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Medical Specialty Groups Seek Tobacco Tax to Fund SCHIP


 

Federal lawmakers were called upon last month to fund an expansion of the State Children's Health Insurance Program by approving a tobacco tax increase of 61 cents; the American Academy of Pediatrics and the American Medical Association, along with 65 other organizations, made the request.

In a joint letter, the groups said that reauthorization of the State Children's Health Insurance Program (SCHIP) is “one of the most important tasks before Congress this year.”

They noted that SCHIP has significantly improved low-income children's access to care.

“By discouraging smoking through an increase in the tobacco tax and using the resulting revenues to improve enrollment in children's health insurance programs, we are creating a win-win proposition in support of our children's health,” the groups said in the joint letter.

“It will also result in long-term savings as children become healthier and more productive members of society,” the letter explained.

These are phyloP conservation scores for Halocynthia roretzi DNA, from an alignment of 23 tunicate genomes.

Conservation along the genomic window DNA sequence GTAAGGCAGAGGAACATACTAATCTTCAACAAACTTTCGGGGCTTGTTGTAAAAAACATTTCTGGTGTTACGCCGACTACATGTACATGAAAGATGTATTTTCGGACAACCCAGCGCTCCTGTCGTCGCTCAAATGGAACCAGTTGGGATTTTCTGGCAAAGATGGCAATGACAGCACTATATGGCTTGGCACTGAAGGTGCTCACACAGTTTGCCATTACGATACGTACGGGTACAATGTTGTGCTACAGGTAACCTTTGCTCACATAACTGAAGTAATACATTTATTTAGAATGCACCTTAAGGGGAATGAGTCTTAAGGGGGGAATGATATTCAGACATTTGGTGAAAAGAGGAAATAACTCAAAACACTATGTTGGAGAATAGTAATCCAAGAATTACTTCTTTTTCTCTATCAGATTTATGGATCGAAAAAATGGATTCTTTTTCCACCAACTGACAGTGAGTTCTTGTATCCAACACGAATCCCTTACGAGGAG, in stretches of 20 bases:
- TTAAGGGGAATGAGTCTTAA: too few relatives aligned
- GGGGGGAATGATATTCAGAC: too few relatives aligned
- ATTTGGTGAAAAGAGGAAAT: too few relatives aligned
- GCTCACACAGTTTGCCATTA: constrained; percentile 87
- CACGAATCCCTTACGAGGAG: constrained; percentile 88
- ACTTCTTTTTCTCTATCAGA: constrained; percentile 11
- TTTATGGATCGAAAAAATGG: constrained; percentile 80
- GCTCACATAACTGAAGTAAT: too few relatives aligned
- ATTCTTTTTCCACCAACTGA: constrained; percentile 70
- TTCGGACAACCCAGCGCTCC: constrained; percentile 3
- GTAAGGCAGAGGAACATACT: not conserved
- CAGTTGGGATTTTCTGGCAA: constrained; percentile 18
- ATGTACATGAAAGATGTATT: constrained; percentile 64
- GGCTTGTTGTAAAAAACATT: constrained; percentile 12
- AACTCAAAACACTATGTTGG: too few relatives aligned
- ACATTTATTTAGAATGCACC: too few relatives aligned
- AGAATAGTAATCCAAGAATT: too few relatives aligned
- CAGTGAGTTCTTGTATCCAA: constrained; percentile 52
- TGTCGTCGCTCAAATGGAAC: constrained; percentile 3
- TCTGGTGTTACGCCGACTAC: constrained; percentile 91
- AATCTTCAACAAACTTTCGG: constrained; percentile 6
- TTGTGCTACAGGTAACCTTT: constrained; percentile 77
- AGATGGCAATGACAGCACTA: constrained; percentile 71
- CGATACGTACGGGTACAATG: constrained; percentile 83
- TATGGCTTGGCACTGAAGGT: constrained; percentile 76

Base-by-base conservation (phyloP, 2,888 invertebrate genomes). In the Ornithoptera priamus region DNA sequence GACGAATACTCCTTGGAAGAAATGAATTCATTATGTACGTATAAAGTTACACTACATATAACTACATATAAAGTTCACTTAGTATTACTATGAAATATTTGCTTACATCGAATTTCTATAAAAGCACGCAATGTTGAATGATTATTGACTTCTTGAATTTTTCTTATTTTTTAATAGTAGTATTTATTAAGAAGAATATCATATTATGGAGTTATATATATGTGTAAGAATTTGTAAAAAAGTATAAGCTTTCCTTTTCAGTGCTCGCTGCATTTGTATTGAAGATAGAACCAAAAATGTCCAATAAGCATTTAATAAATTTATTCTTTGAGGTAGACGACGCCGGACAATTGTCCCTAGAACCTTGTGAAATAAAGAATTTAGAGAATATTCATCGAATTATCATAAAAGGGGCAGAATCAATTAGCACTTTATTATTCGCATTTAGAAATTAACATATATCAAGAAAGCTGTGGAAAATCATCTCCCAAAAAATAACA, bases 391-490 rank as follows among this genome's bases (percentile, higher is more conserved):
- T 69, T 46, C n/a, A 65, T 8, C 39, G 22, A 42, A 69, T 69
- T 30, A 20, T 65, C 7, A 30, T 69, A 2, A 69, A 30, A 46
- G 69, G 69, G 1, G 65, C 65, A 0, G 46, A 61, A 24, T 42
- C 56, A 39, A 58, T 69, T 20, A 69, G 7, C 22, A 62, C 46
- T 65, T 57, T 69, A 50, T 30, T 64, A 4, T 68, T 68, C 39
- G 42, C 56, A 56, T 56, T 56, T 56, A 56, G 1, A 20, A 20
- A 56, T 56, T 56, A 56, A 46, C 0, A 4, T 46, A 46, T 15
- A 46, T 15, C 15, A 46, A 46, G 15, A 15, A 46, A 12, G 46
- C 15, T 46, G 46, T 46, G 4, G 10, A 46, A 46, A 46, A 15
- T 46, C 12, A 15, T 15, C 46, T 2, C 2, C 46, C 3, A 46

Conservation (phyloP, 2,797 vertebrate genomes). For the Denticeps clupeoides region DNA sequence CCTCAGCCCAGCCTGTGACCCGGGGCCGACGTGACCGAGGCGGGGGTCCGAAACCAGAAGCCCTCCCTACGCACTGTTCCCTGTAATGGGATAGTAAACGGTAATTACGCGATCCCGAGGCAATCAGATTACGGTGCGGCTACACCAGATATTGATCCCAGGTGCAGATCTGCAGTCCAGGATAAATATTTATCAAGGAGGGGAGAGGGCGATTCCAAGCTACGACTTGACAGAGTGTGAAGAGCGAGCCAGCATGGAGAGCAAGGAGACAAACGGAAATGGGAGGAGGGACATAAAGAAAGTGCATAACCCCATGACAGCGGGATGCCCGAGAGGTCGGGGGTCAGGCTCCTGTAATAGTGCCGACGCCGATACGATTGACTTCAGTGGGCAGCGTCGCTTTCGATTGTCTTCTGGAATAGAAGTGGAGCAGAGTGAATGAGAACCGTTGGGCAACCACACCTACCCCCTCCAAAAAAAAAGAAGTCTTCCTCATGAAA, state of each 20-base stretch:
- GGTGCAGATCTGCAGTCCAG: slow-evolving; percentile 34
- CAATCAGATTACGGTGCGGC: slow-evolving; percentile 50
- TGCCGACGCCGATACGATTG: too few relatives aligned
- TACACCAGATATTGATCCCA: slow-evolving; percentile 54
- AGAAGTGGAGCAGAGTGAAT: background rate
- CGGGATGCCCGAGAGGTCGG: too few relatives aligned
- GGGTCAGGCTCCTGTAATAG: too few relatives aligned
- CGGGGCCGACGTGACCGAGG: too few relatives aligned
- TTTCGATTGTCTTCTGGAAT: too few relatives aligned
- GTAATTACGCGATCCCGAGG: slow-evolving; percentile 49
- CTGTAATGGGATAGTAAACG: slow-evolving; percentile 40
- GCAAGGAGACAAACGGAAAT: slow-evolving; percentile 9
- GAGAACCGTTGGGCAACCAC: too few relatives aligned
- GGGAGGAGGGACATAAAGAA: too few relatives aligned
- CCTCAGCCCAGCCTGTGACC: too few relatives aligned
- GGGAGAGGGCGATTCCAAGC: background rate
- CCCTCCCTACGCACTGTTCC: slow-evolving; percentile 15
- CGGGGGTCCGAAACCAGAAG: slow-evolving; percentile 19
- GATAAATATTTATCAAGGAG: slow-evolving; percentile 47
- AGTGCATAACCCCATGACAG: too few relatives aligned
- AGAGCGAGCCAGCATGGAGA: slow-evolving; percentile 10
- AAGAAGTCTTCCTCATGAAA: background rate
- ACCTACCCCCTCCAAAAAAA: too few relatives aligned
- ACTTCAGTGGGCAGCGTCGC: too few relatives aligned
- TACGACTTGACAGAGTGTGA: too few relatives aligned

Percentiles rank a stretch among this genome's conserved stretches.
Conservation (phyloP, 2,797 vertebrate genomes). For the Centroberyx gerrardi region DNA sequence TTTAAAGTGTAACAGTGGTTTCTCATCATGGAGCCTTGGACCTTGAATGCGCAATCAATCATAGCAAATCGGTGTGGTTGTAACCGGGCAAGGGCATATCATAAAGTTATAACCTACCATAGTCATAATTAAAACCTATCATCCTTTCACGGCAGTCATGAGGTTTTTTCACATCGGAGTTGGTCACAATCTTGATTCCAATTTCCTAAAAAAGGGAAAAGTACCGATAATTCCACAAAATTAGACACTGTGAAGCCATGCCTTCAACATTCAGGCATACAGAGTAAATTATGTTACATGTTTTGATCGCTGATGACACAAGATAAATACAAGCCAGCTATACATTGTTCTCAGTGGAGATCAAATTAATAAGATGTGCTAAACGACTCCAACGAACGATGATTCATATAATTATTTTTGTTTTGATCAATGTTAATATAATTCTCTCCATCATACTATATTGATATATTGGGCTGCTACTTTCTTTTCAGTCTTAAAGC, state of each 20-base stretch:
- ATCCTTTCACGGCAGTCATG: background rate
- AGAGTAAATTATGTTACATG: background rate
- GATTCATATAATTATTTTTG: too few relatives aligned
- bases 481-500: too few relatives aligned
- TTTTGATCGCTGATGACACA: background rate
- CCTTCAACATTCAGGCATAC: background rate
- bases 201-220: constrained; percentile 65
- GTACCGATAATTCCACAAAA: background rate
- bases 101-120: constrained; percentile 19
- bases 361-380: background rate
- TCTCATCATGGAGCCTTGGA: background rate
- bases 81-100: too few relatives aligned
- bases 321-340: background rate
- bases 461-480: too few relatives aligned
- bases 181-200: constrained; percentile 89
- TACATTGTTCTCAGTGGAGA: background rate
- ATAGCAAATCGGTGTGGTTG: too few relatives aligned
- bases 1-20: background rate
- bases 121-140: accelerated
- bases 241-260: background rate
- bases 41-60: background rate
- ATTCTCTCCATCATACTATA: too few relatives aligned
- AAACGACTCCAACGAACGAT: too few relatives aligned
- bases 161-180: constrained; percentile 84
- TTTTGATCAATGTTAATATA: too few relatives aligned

Congress has set aside $50 billion in new federal funds over the next 5 years for use in SCHIP, which is scheduled to be reauthorized this year.

However, under new “pay-as-you-go” rules, the $50 billion only will be available for SCHIP if Congress cuts other programs or approves new taxes to raise new revenue.

Raising the tobacco tax to provide more funding for SCHIP would help cover many of the 8 million to 9 million uninsured children in the United States while also helping to reduce youth smoking, which would help save health costs down the road, the groups said in the letter, which was presented to congressional leaders.

“Studies show that every 10% increase in the price of cigarettes reduces youth smoking by 7% and overall cigarette consumption by 4%,” the groups wrote.

“Increasing the tobacco tax will also generate hundreds of millions of dollars in health care savings because fewer smokers means fewer people with strokes, heart attacks, cancer, and other smoking-related health conditions,” the joint letter asserted.

The groups included the American College of Obstetricians and Gynecologists and the American College of Physicians, along with the advocacy group Families USA.

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